Sperm Whale Pods and Clans

In 1985 sperm whale expert Hal Whitehead of Dalhousie University found that the typical pod of sperm whales numbered between 3 and 20 or so individuals and was comprised almost exclusively interrelated adult females and immature whales. Adult males made up only 2 percent of the whales he observed. Nathaniel Philbrick wrote in Smithsonian magazine: “ The females work cooperatively in taking care of their young. The calves are passed from whale to whale so that an adult is always standing guard when the mother is feeding on squid thousands of feet below the ocean’s surface. As an older whale raises its flukes at the beginning of a long dive, the calf will swim to another nearby adult. [Source: Nathaniel Philbrick, Smithsonian magazine, December 2015]

Sperm whales travel in these lifelong, female-led social pods. “Young males depart the family unit at around 6 years of age and make their way to the cooler waters of the high latitudes. Here they live singly or with other males, not returning to the warm waters of their birth until their late 20s. Even then, a male’s return is fairly transient; he spends only eight or so hours with any particular group, sometimes mating but never establishing strong attachments, before returning to the high latitudes.

mother and calf

Sperm whale families belong clans that’s culturally distinct from other clans. Each clan communicates in its own dialect of click patterns that have been compared to Morse code. The pioneering studies that worked a lot of this out were done by Whitehead who tracked sperm whale social around the Galápagos Islands and other places. Since 2005, Shane Gero, a professor at Denmark’s Aarhus University has come to Dominica in the Caribbean Sea to study sperm whales groups. Craig Welch wrote in National Geographic: Rather than finding a “monomaniac incarnation” of “malicious agencies” as Herman Melville described the sperm whale in Moby-Dick, Gero sees peaceful, playful animals. He can identify dozens on sight. There’s Canopener, who toys with researchers, pulling close to their vessel before rolling sideways to eyeball Gero’s crew... The one with the serrated fluke is called Knife; the one with the weird scoop in his was Spoon. [Source: Craig Welch, National Geographic, April 15, 2021]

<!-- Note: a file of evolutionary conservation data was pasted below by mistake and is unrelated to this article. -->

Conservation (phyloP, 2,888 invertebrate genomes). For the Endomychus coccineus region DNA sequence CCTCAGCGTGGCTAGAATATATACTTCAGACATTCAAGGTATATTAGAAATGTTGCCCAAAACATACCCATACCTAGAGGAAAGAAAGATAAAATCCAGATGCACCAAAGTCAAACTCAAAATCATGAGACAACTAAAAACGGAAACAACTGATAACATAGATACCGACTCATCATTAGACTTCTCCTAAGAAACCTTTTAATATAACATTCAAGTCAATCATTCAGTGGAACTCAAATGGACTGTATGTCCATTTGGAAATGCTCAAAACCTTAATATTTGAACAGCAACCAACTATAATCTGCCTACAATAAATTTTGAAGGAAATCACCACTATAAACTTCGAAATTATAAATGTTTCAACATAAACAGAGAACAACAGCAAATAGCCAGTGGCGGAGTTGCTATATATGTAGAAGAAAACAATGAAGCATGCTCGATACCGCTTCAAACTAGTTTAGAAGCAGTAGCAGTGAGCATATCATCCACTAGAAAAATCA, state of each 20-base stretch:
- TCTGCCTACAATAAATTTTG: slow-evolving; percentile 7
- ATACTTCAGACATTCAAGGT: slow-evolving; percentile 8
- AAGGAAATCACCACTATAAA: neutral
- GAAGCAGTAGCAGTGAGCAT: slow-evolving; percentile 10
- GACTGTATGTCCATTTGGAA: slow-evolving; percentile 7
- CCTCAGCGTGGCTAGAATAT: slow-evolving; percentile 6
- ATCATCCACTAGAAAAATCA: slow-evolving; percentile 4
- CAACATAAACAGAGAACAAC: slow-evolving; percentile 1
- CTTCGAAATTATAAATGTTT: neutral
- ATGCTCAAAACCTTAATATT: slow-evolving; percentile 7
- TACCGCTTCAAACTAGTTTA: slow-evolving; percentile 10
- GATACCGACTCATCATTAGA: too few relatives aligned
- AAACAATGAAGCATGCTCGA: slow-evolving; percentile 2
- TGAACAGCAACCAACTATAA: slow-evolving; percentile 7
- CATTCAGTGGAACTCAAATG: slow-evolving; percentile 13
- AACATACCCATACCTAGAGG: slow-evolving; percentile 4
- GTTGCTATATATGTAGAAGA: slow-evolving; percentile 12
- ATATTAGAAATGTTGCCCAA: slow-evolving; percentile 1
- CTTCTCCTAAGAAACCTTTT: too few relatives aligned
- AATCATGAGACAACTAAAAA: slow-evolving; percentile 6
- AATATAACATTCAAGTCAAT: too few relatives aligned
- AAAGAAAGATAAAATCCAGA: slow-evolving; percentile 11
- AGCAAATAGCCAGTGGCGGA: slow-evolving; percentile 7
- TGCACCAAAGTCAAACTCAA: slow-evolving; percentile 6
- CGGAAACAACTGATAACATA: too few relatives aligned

The whales he knows are local “island specialists,” Gero tells me. He follows them as they move through underwater canyons off Dominica, between the islands of Guadeloupe and Martinique. He has tracked them sleeping, giving birth, nursing, making their first dives, playing with cousins, dying. He’s recorded them swimming deeper than most submarines travel. He knows their lives so intimately his kids at home can recite their names.

But today, after more than a week at sea, we woke to find the locals gone, replaced by the eight outsiders riding swells around us....These new whales are animals he barely knows, itinerant vagabonds from a second whale community. They occasionally share space with the regulars, but never interact with them...To Gero, they are unmistakable evidence that Dominica is home to parallel whale traditions — two cultures as divergent as farmers and nomadic hunter-gatherers.

Sperm Whale Feeding

Sperm whales hunt for food during deep dives that routinely reach depths of 610 meters (2,000 feet) and can last for 45 minutes. They are capable of diving to depths of over 3,500 meters (10,000 feet) for over 60 minutes. After long, deep dives, individuals come to the surface to breathe and recover for approximately nine minutes. Because sperm whales spend most of their time in deep waters, their diet consists of many larger species that also occupy deep ocean waters. Sperm whales can consume about 3 to 3.5 percent of their body weight per day. [Source: NOAA]

Sperm whales feed on everything from tiny lantern fish to giant squid and consume creatures near the surface and deep in the ocean. They feed primarily on squid and and deepwater fishes, but also take sharks and skates. Usually they swallow their food whole. By one estimate sperm whales eat as much squid in terms of weight as half the human population of the world. Some scientists believe that sperm whales hunt by sending out sounds that are so loud they stun their prey enough to temporarily incapacitate them so a whale can easily gobble them up.